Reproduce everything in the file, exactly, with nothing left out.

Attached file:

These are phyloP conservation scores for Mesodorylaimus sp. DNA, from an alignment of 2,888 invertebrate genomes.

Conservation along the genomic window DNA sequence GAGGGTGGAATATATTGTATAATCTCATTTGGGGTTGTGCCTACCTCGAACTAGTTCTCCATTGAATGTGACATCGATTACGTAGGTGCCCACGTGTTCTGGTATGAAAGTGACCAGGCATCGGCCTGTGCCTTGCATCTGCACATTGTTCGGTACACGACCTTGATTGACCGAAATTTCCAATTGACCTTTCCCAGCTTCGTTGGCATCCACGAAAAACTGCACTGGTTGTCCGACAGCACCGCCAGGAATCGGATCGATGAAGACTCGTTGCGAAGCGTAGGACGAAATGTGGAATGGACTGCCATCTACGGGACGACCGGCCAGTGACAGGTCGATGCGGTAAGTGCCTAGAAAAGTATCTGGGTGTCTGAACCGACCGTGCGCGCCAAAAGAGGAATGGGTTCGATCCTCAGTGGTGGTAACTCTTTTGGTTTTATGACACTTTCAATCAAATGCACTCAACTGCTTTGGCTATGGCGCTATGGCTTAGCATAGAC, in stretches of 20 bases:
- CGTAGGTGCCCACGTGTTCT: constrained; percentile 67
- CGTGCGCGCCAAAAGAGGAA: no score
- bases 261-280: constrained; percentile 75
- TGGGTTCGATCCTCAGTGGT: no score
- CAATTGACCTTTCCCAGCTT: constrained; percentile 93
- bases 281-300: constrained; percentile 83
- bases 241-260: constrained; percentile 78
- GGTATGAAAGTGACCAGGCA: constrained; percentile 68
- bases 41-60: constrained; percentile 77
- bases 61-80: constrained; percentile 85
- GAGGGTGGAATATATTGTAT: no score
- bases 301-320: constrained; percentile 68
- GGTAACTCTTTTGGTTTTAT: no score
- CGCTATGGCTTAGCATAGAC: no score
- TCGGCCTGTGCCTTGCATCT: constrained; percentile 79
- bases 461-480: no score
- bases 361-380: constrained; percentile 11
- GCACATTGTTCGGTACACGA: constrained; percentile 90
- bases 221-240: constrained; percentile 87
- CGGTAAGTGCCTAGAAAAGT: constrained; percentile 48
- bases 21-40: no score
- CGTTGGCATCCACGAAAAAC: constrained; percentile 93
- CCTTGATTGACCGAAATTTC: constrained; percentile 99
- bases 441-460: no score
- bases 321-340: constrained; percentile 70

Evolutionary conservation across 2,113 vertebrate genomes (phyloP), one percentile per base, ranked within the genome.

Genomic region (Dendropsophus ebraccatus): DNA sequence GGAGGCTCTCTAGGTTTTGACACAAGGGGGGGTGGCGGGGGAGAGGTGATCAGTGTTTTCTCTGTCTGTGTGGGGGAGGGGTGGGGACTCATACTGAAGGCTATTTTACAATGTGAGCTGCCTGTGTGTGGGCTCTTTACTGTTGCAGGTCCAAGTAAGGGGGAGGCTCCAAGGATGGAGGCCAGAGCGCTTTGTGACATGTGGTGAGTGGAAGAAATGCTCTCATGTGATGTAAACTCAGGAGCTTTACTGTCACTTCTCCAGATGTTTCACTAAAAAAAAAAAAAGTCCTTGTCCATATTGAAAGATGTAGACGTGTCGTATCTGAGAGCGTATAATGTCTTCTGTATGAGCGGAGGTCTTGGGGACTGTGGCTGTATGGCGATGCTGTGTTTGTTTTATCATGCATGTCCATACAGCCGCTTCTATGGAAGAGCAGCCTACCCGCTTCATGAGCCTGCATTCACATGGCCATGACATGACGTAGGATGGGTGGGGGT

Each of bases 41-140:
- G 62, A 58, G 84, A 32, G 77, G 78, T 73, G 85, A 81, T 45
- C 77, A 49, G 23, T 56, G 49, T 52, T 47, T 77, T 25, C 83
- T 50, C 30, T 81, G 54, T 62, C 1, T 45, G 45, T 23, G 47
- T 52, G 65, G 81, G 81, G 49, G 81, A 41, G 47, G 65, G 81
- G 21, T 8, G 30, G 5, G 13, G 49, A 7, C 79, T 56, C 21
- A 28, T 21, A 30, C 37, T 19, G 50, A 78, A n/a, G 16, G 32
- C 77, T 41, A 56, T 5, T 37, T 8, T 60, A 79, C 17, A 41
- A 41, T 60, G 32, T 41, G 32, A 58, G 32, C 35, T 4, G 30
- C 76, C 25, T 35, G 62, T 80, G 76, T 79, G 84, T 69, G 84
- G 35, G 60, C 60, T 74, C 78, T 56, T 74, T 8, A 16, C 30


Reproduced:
These are phyloP conservation scores for Mesodorylaimus sp. DNA, from an alignment of 2,888 invertebrate genomes.

Conservation along the genomic window DNA sequence GAGGGTGGAATATATTGTATAATCTCATTTGGGGTTGTGCCTACCTCGAACTAGTTCTCCATTGAATGTGACATCGATTACGTAGGTGCCCACGTGTTCTGGTATGAAAGTGACCAGGCATCGGCCTGTGCCTTGCATCTGCACATTGTTCGGTACACGACCTTGATTGACCGAAATTTCCAATTGACCTTTCCCAGCTTCGTTGGCATCCACGAAAAACTGCACTGGTTGTCCGACAGCACCGCCAGGAATCGGATCGATGAAGACTCGTTGCGAAGCGTAGGACGAAATGTGGAATGGACTGCCATCTACGGGACGACCGGCCAGTGACAGGTCGATGCGGTAAGTGCCTAGAAAAGTATCTGGGTGTCTGAACCGACCGTGCGCGCCAAAAGAGGAATGGGTTCGATCCTCAGTGGTGGTAACTCTTTTGGTTTTATGACACTTTCAATCAAATGCACTCAACTGCTTTGGCTATGGCGCTATGGCTTAGCATAGAC, in stretches of 20 bases:
- CGTAGGTGCCCACGTGTTCT: constrained; percentile 67
- CGTGCGCGCCAAAAGAGGAA: no score
- bases 261-280: constrained; percentile 75
- TGGGTTCGATCCTCAGTGGT: no score
- CAATTGACCTTTCCCAGCTT: constrained; percentile 93
- bases 281-300: constrained; percentile 83
- bases 241-260: constrained; percentile 78
- GGTATGAAAGTGACCAGGCA: constrained; percentile 68
- bases 41-60: constrained; percentile 77
- bases 61-80: constrained; percentile 85
- GAGGGTGGAATATATTGTAT: no score
- bases 301-320: constrained; percentile 68
- GGTAACTCTTTTGGTTTTAT: no score
- CGCTATGGCTTAGCATAGAC: no score
- TCGGCCTGTGCCTTGCATCT: constrained; percentile 79
- bases 461-480: no score
- bases 361-380: constrained; percentile 11
- GCACATTGTTCGGTACACGA: constrained; percentile 90
- bases 221-240: constrained; percentile 87
- CGGTAAGTGCCTAGAAAAGT: constrained; percentile 48
- bases 21-40: no score
- CGTTGGCATCCACGAAAAAC: constrained; percentile 93
- CCTTGATTGACCGAAATTTC: constrained; percentile 99
- bases 441-460: no score
- bases 321-340: constrained; percentile 70

Evolutionary conservation across 2,113 vertebrate genomes (phyloP), one percentile per base, ranked within the genome.

Genomic region (Dendropsophus ebraccatus): DNA sequence GGAGGCTCTCTAGGTTTTGACACAAGGGGGGGTGGCGGGGGAGAGGTGATCAGTGTTTTCTCTGTCTGTGTGGGGGAGGGGTGGGGACTCATACTGAAGGCTATTTTACAATGTGAGCTGCCTGTGTGTGGGCTCTTTACTGTTGCAGGTCCAAGTAAGGGGGAGGCTCCAAGGATGGAGGCCAGAGCGCTTTGTGACATGTGGTGAGTGGAAGAAATGCTCTCATGTGATGTAAACTCAGGAGCTTTACTGTCACTTCTCCAGATGTTTCACTAAAAAAAAAAAAAGTCCTTGTCCATATTGAAAGATGTAGACGTGTCGTATCTGAGAGCGTATAATGTCTTCTGTATGAGCGGAGGTCTTGGGGACTGTGGCTGTATGGCGATGCTGTGTTTGTTTTATCATGCATGTCCATACAGCCGCTTCTATGGAAGAGCAGCCTACCCGCTTCATGAGCCTGCATTCACATGGCCATGACATGACGTAGGATGGGTGGGGGT

Each of bases 41-140:
- G 62, A 58, G 84, A 32, G 77, G 78, T 73, G 85, A 81, T 45
- C 77, A 49, G 23, T 56, G 49, T 52, T 47, T 77, T 25, C 83
- T 50, C 30, T 81, G 54, T 62, C 1, T 45, G 45, T 23, G 47
- T 52, G 65, G 81, G 81, G 49, G 81, A 41, G 47, G 65, G 81
- G 21, T 8, G 30, G 5, G 13, G 49, A 7, C 79, T 56, C 21
- A 28, T 21, A 30, C 37, T 19, G 50, A 78, A n/a, G 16, G 32
- C 77, T 41, A 56, T 5, T 37, T 8, T 60, A 79, C 17, A 41
- A 41, T 60, G 32, T 41, G 32, A 58, G 32, C 35, T 4, G 30
- C 76, C 25, T 35, G 62, T 80, G 76, T 79, G 84, T 69, G 84
- G 35, G 60, C 60, T 74, C 78, T 56, T 74, T 8, A 16, C 30